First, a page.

PROVO — The Provo Board of Education ordered the district staff Tuesday night to study in depth a list of construction projects, anticipating a June bond election.
The board has to vote by March whether to ask the public to approve a $30 million combined bond issue and property tax increase if the items are to be on the ballot in June. The final decision must be made at least 75 days before the June primary election for the vote to go forward.
The board is considering asking the public to approve a $28 million bond issue and a $2.3 million increase in the voted leeway property tax.
With the bonds and leeway increase, property taxes on a $150,000 house would increase by about $100 a year, said Kerry Smith, district business administrator — the bond increasing taxes by about $60-$70 and the leeway increasing taxes by about $25.
The leeway would pay for building maintenance and operations and the hiring of staff at a new school in the Lakeview neighborhood in west Provo.
About 20 people spoke at Tuesday's board meeting, nearly all in favor of a Lakeview school. Some threatened to vote against the bond if a neighborhood school isn't included in the package.
Richard Vance, a Provo High School teacher and Lakeview South neighborhood chair, said neighbors have organized to rally their cause and won't be pushed aside for the interests of east-side residents.
"You can't deny that has happened (in the past)," Vance told the board, "whether that has been a conscious or unconscious act or a matter of economics and power."
Two parents said their children attend schools in the Alpine School District because of the lack of a neighborhood school and associated busing issues.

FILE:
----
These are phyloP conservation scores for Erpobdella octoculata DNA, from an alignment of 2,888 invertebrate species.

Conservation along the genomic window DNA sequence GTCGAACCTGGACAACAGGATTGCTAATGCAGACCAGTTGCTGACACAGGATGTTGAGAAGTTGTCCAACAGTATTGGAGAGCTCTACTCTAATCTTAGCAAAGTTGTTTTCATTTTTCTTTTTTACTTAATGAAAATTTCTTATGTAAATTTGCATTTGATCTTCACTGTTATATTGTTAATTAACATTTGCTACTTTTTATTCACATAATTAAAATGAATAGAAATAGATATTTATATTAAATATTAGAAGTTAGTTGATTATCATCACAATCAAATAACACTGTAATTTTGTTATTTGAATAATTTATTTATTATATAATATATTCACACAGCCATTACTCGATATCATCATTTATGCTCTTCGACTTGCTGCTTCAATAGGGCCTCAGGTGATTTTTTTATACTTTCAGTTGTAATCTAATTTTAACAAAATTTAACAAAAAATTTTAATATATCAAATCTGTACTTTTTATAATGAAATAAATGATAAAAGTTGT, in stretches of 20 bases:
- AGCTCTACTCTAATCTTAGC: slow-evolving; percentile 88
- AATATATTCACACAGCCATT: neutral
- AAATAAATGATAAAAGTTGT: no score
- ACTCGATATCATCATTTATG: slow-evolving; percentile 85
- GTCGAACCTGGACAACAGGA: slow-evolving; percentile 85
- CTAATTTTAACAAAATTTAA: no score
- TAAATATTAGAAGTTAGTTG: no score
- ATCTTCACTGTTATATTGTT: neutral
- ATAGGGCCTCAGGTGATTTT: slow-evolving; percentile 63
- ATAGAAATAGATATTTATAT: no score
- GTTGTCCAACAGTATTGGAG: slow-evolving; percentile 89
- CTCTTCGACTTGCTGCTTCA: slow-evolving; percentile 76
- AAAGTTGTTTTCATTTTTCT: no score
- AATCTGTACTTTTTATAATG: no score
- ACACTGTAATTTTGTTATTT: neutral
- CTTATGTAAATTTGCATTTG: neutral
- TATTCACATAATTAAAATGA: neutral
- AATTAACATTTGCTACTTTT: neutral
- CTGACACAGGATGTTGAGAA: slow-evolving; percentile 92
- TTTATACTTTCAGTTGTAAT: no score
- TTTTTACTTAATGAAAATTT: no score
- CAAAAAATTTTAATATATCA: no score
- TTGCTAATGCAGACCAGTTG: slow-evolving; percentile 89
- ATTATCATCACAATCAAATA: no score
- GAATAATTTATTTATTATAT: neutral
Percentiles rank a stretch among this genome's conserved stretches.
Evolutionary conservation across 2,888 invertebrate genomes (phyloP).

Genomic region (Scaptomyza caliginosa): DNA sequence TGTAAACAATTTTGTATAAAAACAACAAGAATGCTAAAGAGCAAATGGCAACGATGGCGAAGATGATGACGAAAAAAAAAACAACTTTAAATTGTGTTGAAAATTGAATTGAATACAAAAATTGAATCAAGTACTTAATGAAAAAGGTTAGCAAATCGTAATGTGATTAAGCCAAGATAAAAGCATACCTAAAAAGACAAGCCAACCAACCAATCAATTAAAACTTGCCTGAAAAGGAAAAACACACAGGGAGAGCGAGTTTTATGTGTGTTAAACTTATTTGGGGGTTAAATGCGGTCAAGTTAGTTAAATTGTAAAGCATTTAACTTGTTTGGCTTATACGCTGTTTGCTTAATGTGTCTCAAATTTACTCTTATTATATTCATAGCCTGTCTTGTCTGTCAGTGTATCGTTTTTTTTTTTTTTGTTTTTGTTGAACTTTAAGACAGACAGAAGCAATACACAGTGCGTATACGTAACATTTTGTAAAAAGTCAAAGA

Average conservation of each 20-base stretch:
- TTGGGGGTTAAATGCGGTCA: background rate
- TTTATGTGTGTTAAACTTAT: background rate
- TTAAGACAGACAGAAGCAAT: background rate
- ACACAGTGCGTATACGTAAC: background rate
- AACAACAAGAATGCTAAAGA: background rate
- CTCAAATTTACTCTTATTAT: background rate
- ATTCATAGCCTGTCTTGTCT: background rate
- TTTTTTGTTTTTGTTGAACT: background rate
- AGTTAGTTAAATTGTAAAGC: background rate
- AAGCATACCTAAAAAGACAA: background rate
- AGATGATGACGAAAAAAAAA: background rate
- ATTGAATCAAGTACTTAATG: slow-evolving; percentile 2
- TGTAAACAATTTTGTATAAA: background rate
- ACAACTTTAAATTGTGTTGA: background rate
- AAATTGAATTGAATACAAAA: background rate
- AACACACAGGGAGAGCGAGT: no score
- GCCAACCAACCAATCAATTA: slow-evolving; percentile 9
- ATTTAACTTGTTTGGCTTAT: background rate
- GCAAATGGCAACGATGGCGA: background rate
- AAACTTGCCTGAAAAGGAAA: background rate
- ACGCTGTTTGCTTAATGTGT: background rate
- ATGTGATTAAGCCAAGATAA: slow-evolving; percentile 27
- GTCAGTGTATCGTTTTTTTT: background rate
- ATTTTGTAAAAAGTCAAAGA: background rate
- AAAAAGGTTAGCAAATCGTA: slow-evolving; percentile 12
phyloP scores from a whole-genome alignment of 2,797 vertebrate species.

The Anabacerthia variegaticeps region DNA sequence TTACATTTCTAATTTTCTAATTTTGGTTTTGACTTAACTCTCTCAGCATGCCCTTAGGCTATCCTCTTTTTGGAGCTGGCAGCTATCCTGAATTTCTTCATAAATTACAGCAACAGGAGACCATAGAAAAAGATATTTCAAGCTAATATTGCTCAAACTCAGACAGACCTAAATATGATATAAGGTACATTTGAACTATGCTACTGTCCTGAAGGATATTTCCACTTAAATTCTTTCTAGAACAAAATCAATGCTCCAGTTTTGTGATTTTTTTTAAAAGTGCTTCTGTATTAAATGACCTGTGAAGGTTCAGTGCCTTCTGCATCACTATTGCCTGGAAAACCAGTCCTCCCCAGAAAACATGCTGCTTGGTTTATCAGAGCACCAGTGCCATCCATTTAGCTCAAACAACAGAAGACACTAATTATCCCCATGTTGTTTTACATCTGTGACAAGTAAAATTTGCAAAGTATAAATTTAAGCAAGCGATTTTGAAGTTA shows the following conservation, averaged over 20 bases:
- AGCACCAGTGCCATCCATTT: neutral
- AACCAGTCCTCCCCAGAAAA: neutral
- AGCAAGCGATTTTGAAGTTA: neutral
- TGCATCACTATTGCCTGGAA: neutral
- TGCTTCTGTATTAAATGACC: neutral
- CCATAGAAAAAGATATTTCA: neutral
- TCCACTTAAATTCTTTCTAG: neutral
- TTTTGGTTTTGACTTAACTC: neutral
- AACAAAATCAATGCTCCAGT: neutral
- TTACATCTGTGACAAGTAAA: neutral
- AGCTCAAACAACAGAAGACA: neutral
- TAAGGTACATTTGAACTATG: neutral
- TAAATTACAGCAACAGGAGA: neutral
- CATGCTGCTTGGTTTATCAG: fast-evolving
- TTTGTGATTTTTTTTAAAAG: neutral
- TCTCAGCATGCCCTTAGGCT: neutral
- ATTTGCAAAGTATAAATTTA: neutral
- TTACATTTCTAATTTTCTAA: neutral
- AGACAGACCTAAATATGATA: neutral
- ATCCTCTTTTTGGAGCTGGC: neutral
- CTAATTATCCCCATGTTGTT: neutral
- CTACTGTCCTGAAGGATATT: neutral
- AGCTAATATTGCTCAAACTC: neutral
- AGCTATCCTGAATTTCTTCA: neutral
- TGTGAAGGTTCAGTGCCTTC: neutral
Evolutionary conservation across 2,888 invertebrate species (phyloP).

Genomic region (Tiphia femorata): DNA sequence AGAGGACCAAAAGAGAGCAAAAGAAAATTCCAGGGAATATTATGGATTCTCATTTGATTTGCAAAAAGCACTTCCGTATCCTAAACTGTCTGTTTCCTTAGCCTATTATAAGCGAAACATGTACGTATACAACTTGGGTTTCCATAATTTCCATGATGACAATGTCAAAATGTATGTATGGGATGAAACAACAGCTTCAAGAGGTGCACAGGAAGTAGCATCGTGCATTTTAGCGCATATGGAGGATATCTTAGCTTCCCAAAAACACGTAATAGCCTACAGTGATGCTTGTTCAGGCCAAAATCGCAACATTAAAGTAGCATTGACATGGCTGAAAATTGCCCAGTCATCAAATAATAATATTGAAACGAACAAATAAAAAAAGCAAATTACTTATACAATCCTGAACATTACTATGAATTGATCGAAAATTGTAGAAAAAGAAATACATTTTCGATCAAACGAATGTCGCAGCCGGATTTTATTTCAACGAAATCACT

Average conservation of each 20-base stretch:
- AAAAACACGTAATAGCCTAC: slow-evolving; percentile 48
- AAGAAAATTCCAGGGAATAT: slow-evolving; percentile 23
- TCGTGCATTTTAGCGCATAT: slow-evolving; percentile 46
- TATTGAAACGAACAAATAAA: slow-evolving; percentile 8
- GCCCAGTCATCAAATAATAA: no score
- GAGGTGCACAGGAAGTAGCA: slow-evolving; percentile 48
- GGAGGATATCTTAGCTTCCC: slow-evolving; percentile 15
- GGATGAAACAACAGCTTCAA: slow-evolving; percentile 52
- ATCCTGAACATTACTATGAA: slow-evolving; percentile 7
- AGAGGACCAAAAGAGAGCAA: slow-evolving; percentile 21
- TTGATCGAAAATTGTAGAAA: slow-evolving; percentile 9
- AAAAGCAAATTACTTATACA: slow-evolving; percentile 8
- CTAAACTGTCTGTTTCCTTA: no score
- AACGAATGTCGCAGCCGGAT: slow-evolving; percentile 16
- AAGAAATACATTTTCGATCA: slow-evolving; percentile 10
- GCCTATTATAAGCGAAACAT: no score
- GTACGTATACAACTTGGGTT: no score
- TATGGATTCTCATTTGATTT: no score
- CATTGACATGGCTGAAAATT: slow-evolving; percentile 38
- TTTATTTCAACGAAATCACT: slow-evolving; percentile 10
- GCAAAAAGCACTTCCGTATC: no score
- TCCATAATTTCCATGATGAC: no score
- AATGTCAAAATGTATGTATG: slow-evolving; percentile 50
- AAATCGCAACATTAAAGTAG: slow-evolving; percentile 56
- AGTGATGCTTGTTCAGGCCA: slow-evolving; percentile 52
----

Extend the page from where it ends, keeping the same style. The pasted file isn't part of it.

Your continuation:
Allison Belnap said she is among a group of parents who choose to homeschool their children. Busing to Lakeview — which is a 40-minute commute for some students — was a factor in the decision.
"If we had a neighborhood school, there are many of us who are homeschooling our children (who would) feel more comfortable in sending our children to a neighborhood school," she said.
Despite the board's plans to make certain some buildings are earthquake safe, board vice president Sandy Packard had some concerns but ultimately voted for the study.
Packard wants to hire a firm to do seismic assessments on all Provo schools.
Packard also wants to study issues such as how much it will cost the district to purchase — or seize by eminent domain — houses around Timpanogos Elementary and how boundaries will be drawn when a Lakeview area elementary opens. She worries that low-income students who live in downtown Provo and currently attend eastside schools, will be switched to westside schools, further increasing the perception of an eastside-westside rift, she said.
"We need to take action now," board member Darryl Alder said. "I think we have hyped attention in the community really high."
The board would have 10 years to build the projects proposed in the bond and retains the option to pare the project list and not spend the full amount of the issue. It just needs public approval to bond up to $28 million, Alder said.
Board member Su Curtis said she is concerned by estimates that two-thirds of the district's building are not up to seismic code. Her concerns are tempered by the closure of three old elementary schools over the past two years, the proposed rebuilding of Timpanogos Elementary and proposed updates to Provo High School, she said.